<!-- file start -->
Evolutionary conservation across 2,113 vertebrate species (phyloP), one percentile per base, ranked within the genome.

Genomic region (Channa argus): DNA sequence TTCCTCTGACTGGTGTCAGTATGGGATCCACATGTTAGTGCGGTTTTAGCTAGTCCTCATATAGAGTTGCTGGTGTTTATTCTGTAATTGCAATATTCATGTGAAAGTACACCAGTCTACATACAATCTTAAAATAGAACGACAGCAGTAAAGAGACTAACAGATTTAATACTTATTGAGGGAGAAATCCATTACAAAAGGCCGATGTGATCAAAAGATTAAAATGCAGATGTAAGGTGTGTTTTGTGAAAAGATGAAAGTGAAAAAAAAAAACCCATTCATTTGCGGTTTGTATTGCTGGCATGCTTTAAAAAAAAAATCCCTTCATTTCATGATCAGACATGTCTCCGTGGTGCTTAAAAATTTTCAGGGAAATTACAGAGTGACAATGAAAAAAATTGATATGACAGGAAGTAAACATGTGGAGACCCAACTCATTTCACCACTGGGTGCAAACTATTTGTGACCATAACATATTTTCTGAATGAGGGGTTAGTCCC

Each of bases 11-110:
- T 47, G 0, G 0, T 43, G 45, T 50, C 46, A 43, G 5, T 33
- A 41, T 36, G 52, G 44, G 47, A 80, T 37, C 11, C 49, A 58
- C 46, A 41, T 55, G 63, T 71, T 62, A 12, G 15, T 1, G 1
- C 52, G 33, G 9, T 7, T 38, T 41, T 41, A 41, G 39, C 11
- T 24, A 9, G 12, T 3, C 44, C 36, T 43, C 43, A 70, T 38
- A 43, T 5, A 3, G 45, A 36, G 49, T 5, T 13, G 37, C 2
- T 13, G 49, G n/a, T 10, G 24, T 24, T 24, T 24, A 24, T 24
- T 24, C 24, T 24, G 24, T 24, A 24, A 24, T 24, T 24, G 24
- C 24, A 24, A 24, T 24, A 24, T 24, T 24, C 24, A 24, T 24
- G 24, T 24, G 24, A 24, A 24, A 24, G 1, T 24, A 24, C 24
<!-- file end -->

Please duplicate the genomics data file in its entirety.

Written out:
Evolutionary conservation across 2,113 vertebrate species (phyloP), one percentile per base, ranked within the genome.

Genomic region (Channa argus): DNA sequence TTCCTCTGACTGGTGTCAGTATGGGATCCACATGTTAGTGCGGTTTTAGCTAGTCCTCATATAGAGTTGCTGGTGTTTATTCTGTAATTGCAATATTCATGTGAAAGTACACCAGTCTACATACAATCTTAAAATAGAACGACAGCAGTAAAGAGACTAACAGATTTAATACTTATTGAGGGAGAAATCCATTACAAAAGGCCGATGTGATCAAAAGATTAAAATGCAGATGTAAGGTGTGTTTTGTGAAAAGATGAAAGTGAAAAAAAAAAACCCATTCATTTGCGGTTTGTATTGCTGGCATGCTTTAAAAAAAAAATCCCTTCATTTCATGATCAGACATGTCTCCGTGGTGCTTAAAAATTTTCAGGGAAATTACAGAGTGACAATGAAAAAAATTGATATGACAGGAAGTAAACATGTGGAGACCCAACTCATTTCACCACTGGGTGCAAACTATTTGTGACCATAACATATTTTCTGAATGAGGGGTTAGTCCC

Each of bases 11-110:
- T 47, G 0, G 0, T 43, G 45, T 50, C 46, A 43, G 5, T 33
- A 41, T 36, G 52, G 44, G 47, A 80, T 37, C 11, C 49, A 58
- C 46, A 41, T 55, G 63, T 71, T 62, A 12, G 15, T 1, G 1
- C 52, G 33, G 9, T 7, T 38, T 41, T 41, A 41, G 39, C 11
- T 24, A 9, G 12, T 3, C 44, C 36, T 43, C 43, A 70, T 38
- A 43, T 5, A 3, G 45, A 36, G 49, T 5, T 13, G 37, C 2
- T 13, G 49, G n/a, T 10, G 24, T 24, T 24, T 24, A 24, T 24
- T 24, C 24, T 24, G 24, T 24, A 24, A 24, T 24, T 24, G 24
- C 24, A 24, A 24, T 24, A 24, T 24, T 24, C 24, A 24, T 24
- G 24, T 24, G 24, A 24, A 24, A 24, G 1, T 24, A 24, C 24